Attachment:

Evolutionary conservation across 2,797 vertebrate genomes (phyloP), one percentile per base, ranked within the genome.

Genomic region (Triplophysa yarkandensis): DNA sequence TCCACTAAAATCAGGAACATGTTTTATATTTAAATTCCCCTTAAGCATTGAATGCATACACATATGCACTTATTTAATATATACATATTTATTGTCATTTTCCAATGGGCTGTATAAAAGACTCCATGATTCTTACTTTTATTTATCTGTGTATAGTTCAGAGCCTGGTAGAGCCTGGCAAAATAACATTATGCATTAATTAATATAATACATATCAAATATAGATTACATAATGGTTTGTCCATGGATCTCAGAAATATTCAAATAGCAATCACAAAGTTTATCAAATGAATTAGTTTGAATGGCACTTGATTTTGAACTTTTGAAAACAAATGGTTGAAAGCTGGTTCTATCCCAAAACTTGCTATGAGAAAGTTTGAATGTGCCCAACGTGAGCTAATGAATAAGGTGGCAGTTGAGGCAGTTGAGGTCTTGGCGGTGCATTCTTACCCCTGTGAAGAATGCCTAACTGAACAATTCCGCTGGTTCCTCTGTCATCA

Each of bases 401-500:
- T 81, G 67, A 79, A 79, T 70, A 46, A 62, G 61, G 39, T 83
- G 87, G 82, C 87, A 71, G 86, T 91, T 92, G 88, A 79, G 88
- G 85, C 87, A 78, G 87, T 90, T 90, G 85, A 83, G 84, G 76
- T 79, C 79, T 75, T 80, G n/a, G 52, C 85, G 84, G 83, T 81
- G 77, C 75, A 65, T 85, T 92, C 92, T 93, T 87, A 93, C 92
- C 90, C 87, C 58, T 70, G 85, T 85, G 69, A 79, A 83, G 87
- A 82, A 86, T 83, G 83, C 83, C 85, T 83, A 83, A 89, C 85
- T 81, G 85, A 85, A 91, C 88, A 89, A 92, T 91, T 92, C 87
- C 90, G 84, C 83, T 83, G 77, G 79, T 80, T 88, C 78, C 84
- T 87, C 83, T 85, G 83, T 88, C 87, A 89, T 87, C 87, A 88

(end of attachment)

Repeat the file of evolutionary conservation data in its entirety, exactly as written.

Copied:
Evolutionary conservation across 2,797 vertebrate genomes (phyloP), one percentile per base, ranked within the genome.

Genomic region (Triplophysa yarkandensis): DNA sequence TCCACTAAAATCAGGAACATGTTTTATATTTAAATTCCCCTTAAGCATTGAATGCATACACATATGCACTTATTTAATATATACATATTTATTGTCATTTTCCAATGGGCTGTATAAAAGACTCCATGATTCTTACTTTTATTTATCTGTGTATAGTTCAGAGCCTGGTAGAGCCTGGCAAAATAACATTATGCATTAATTAATATAATACATATCAAATATAGATTACATAATGGTTTGTCCATGGATCTCAGAAATATTCAAATAGCAATCACAAAGTTTATCAAATGAATTAGTTTGAATGGCACTTGATTTTGAACTTTTGAAAACAAATGGTTGAAAGCTGGTTCTATCCCAAAACTTGCTATGAGAAAGTTTGAATGTGCCCAACGTGAGCTAATGAATAAGGTGGCAGTTGAGGCAGTTGAGGTCTTGGCGGTGCATTCTTACCCCTGTGAAGAATGCCTAACTGAACAATTCCGCTGGTTCCTCTGTCATCA

Each of bases 401-500:
- T 81, G 67, A 79, A 79, T 70, A 46, A 62, G 61, G 39, T 83
- G 87, G 82, C 87, A 71, G 86, T 91, T 92, G 88, A 79, G 88
- G 85, C 87, A 78, G 87, T 90, T 90, G 85, A 83, G 84, G 76
- T 79, C 79, T 75, T 80, G n/a, G 52, C 85, G 84, G 83, T 81
- G 77, C 75, A 65, T 85, T 92, C 92, T 93, T 87, A 93, C 92
- C 90, C 87, C 58, T 70, G 85, T 85, G 69, A 79, A 83, G 87
- A 82, A 86, T 83, G 83, C 83, C 85, T 83, A 83, A 89, C 85
- T 81, G 85, A 85, A 91, C 88, A 89, A 92, T 91, T 92, C 87
- C 90, G 84, C 83, T 83, G 77, G 79, T 80, T 88, C 78, C 84
- T 87, C 83, T 85, G 83, T 88, C 87, A 89, T 87, C 87, A 88